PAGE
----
(Natural News) Sugar substitutes are unquestionably bad for you, but many people who are trying to lose weight aren’t exactly averse to taking on a few risks if they think it will help them reach their goal faster. Unfortunately, those who make this choice are putting their health in danger for no good reason as studies show sugar substitutes do not actually help people to lose weight.
In a major new review carried out by the international non-profit research group Cochrane, scientists pored over data from 56 studies that were set up to examine various types of sweeteners and measured participants’ body mass index, weight, blood sugar control, mood, oral health, eating behavior, and problems like cancer, kidney disease and cardiovascular disease. They discovered that there was not any statistical difference when it came to the weight loss of those who used high doses of such sweeteners.
The review, which was published in the British Medical Journal, will be used by the World Health Organization as it prepares it guidance on non-sugar sweeteners, or NSSs, which include artificial sweeteners like aspartame, sucralose and saccharin as well as no- and low-calorie natural alternatives like stevia. The WHO is preparing guidance on sweeteners given their widespread use and heavy promotion as “healthier” alternatives to sugar.
The review stated: “No evidence was seen for health benefits from NSSs and potential harms could not be excluded.”
Some of those “potential harms” should not be taken lightly. Some studies have found a link between sugar substitute consumption and serious problems like a greater risk of health dangers like type 2 diabetes and obesity.
When it comes to diet soda in particular, there’s an ever-expanding pile of evidence that it’s not the “healthier” alternative so many people desperately want it to be. In fact, a recent study that followed more than 80,000 post-menopausal women over an average of 11.9 years showed that drinking two artificially sweetened drinks of any type per day is linked to a higher risk of clot-based strokes, early death and heart attacks in women older than 50. The risk was especially high among those women who were obese, African-American, or had no history of diabetes or heart disease. Diet sodas have also been linked to dementia.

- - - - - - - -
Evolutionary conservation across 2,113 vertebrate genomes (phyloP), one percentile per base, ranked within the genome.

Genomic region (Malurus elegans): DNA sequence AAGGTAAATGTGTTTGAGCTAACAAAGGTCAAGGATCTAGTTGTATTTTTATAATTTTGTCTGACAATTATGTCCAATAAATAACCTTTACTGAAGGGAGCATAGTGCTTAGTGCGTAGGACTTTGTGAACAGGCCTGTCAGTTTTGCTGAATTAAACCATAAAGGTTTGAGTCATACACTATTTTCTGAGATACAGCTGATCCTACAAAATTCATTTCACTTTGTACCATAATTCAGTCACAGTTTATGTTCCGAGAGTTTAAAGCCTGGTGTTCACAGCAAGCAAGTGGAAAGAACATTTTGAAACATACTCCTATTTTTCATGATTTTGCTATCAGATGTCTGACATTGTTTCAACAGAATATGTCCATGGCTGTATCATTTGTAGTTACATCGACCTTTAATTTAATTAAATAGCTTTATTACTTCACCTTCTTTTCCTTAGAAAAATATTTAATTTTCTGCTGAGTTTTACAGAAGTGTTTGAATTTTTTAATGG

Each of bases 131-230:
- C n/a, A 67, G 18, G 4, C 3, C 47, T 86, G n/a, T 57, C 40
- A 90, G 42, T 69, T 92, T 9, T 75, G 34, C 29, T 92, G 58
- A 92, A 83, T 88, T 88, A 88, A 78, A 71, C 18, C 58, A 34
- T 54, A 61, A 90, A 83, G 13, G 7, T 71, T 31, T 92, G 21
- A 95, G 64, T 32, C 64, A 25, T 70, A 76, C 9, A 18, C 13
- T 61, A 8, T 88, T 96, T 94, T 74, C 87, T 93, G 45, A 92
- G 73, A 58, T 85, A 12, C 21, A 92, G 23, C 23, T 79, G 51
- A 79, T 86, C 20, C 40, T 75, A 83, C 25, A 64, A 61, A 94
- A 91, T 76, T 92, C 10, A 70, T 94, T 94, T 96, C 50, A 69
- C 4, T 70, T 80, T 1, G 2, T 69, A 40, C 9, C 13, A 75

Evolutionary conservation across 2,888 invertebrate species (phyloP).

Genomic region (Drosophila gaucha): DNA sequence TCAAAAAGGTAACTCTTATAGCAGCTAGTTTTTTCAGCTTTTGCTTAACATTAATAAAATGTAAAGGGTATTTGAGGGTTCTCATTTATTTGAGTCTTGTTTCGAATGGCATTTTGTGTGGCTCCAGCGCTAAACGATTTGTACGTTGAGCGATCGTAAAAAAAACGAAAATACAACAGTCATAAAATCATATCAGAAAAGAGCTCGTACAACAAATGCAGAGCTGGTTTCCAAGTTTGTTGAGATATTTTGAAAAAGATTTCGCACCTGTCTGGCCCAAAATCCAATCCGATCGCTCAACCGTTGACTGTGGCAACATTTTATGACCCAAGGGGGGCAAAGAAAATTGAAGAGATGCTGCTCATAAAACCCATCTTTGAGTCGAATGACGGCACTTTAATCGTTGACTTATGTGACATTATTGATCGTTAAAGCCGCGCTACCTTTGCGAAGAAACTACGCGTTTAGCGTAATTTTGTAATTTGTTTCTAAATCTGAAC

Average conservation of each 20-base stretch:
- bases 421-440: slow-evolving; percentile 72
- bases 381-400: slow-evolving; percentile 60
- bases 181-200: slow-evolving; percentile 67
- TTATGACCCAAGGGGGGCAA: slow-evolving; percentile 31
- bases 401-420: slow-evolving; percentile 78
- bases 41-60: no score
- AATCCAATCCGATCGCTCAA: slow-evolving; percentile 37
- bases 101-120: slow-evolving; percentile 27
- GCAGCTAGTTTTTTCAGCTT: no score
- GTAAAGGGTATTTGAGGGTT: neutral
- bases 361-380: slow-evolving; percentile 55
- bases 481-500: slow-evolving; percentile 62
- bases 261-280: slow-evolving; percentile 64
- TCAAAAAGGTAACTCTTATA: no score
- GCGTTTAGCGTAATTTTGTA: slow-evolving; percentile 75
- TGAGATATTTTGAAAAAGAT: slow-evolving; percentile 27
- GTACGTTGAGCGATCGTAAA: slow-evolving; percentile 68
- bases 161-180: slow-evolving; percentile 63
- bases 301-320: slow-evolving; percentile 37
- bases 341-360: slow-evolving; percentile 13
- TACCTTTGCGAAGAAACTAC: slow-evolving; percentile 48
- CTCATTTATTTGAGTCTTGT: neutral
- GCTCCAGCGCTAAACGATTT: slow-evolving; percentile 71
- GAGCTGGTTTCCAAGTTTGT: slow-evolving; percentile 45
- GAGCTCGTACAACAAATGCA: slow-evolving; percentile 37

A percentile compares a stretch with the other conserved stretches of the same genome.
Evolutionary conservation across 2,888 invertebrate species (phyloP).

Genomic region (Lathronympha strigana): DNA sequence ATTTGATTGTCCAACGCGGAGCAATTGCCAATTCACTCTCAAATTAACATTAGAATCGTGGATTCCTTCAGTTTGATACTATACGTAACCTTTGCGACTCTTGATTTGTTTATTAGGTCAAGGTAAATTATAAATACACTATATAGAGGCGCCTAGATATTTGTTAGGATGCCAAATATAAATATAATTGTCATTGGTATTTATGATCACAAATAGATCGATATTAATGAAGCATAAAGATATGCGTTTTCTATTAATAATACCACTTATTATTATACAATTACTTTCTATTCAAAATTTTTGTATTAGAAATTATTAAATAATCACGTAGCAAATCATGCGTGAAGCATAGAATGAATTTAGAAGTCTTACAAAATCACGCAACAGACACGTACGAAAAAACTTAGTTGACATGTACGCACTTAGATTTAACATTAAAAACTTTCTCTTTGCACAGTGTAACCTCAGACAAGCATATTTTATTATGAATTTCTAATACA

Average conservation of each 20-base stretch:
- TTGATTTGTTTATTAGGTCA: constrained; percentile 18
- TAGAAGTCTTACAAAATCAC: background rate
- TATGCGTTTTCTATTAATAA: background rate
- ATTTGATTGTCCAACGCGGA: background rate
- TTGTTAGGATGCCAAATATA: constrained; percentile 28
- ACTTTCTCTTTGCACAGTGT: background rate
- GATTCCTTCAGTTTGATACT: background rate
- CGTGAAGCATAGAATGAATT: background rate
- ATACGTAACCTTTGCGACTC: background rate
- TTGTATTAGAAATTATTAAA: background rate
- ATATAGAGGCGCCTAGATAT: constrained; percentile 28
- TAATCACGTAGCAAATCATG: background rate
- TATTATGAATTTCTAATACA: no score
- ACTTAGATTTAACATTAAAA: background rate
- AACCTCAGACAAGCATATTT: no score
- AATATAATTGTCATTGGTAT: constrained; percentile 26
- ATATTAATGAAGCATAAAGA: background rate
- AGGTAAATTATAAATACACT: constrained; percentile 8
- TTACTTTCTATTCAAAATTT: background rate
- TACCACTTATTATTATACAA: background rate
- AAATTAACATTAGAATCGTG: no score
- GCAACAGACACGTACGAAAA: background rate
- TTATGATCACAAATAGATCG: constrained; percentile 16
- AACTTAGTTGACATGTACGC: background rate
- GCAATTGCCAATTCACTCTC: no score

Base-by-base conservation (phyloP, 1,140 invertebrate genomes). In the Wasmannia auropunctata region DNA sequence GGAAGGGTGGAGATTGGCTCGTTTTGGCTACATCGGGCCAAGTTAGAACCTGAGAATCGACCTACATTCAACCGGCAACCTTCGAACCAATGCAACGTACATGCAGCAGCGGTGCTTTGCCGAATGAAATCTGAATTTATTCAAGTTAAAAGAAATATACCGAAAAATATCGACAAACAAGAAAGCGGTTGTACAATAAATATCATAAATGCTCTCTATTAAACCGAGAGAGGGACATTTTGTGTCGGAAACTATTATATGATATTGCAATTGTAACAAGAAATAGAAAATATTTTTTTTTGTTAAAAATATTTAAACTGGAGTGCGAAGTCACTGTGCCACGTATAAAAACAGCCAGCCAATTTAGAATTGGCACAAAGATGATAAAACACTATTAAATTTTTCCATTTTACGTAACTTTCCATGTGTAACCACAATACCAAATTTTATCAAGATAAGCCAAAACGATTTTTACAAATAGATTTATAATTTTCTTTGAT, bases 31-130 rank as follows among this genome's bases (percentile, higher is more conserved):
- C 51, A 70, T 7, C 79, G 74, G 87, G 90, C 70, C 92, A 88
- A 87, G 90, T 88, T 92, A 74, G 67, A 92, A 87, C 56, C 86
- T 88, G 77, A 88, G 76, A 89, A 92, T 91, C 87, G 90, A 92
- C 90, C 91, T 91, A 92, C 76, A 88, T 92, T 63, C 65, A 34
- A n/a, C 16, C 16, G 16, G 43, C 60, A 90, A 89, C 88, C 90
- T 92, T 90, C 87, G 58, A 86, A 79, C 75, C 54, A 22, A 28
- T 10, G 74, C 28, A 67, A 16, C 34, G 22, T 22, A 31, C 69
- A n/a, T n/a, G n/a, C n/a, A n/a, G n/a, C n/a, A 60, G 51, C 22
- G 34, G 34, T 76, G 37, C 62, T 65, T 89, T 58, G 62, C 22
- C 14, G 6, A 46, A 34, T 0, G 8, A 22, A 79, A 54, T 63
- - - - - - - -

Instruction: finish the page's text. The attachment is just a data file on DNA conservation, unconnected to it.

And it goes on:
It’s believed that one way sweeteners get in the way of weight loss efforts is by changing gut bacteria in a way that promotes weight gains; there’s also the theory that the brain reacts to sweeteners and sugar in the same way when it comes to body weight control. They’re also believed to increase people’s appetite, making them more likely to overeat after they consume them.
What can you drink if you want to lose weight?
Sugar substitutes are bad for you, and sugar itself isn’t much better. So what can you drink if you’re looking to shed a few pounds? One of the study’s authors, Joerg J. Meerpohl, offers up some sound advice: “Finally, there is a good, and safe, alternative for people/people trying to lose weight: water, and non-/less-sweetened foods. In other words, there is no need to either add free additional sugar, or sweeteners in most instances.”
Experts suggest that people who find drinking water to be “boring” infuse their water with natural flavors, such as lemon, oranges, strawberries, mint, or basil. Herbal tea is another good option, as long as you don’t sweeten it!
Sweeteners are found in so many different foods, including diet sodas, “light” yogurt, chewing gum, frozen desserts, “light” baked goods, and sugar-free candy. If you’re eating any of these foods, you need to know that you’re not doing yourself any favors. By sticking to what nature has provided us, on the other hand, it’s hard to go wrong.
Sources for this article include: